At the 2014 Consumer Electronics Show, AT&T announced a new feature for advertisers—sponsored consumer data—which enables companies to pick up the tab for consumers’ data usage fees. While details are limited, the announcement lists three initial partners in the healthcare, advertising and technology industries, one of whom is UnitedHealth, which will sponsor data for customers to see healthcare info or video content from their insurance company. Verizon is also planning a similar offering for its customers and advertisers. Consider the ramifications of this new feature, which gives companies a new way to reach and engage consumers willing to trade time for access to free data.

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Similar to mobile advertisers, data sponsors can partner with wireless providers to target their customers. While the extent of this targeting remains to be seen, the breadth and depth of the top wireless providers’ customer databases indicates that sponsors may be able to segment mobile users based on demographics, psychographics and even mobile behavior like data usage. Of course this raises some data privacy concerns around the type of data providers can share with advertisers and how advertisers can use that data. But it also presents potential for companies and consumers to more effectively navigate and negotiate the exchange of privacy for personalization and promotions.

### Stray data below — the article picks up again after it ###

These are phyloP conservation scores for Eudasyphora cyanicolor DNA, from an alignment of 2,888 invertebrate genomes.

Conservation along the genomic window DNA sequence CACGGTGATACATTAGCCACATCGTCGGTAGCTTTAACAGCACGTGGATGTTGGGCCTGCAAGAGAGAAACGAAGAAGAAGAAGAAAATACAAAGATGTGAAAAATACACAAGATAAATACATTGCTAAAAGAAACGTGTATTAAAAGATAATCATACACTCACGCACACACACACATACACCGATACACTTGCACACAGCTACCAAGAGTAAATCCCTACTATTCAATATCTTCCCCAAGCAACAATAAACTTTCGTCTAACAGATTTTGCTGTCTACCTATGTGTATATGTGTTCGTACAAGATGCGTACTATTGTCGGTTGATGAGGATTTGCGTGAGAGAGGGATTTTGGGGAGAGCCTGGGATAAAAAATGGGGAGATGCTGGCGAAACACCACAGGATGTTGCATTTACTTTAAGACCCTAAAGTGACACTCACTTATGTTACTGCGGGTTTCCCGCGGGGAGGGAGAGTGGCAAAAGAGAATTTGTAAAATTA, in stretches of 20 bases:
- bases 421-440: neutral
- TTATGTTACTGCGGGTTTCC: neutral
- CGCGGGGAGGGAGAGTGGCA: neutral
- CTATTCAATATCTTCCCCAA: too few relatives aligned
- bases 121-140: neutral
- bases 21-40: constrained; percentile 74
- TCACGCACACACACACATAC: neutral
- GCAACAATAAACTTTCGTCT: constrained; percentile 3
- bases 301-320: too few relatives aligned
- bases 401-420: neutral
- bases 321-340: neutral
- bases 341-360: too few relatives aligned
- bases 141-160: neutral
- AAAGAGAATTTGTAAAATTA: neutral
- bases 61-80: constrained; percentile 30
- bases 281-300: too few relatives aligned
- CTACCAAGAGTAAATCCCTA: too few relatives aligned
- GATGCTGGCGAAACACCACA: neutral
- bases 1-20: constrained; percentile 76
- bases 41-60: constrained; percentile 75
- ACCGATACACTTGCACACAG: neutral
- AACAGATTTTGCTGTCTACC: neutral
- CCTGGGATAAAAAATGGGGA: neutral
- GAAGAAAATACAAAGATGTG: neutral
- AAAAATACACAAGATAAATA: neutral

The possibilities are endless and span every industry. Retailers could sponsor data for mobile shoppers, targeting consumers who are in proximity of their stores with branded content including digital ads and rich media storytelling. Media companies could enable travelers to download television shows and movies, enticing them with subsidized data usage at airports, hotels and in-flight. Even employers who want to encourage employees to engage with some applications and types of content, but not others, may be able to sponsor data used to access only those specific tools and resources.  Sponsors may also be able to use interactive web experiences and content to collect user data.

Companies should remain aware of this service offering as more details become available and more mobile providers offer a competing service. In order to determine if and how a test of this service might fit into your digital marketing strategy, have a clear and detailed understanding of your customers’ mobile behavior. How do they use their mobile device? To what extent does their mobile usage include data? Do they have data plans? On average, what is the cost of their data plan? How price sensitive are they and would their price sensitivity motivate them to take action in exchange for data subsidy? If so, what type of action aligns with your objective and enables you to engage your customers and gain additional customer insight?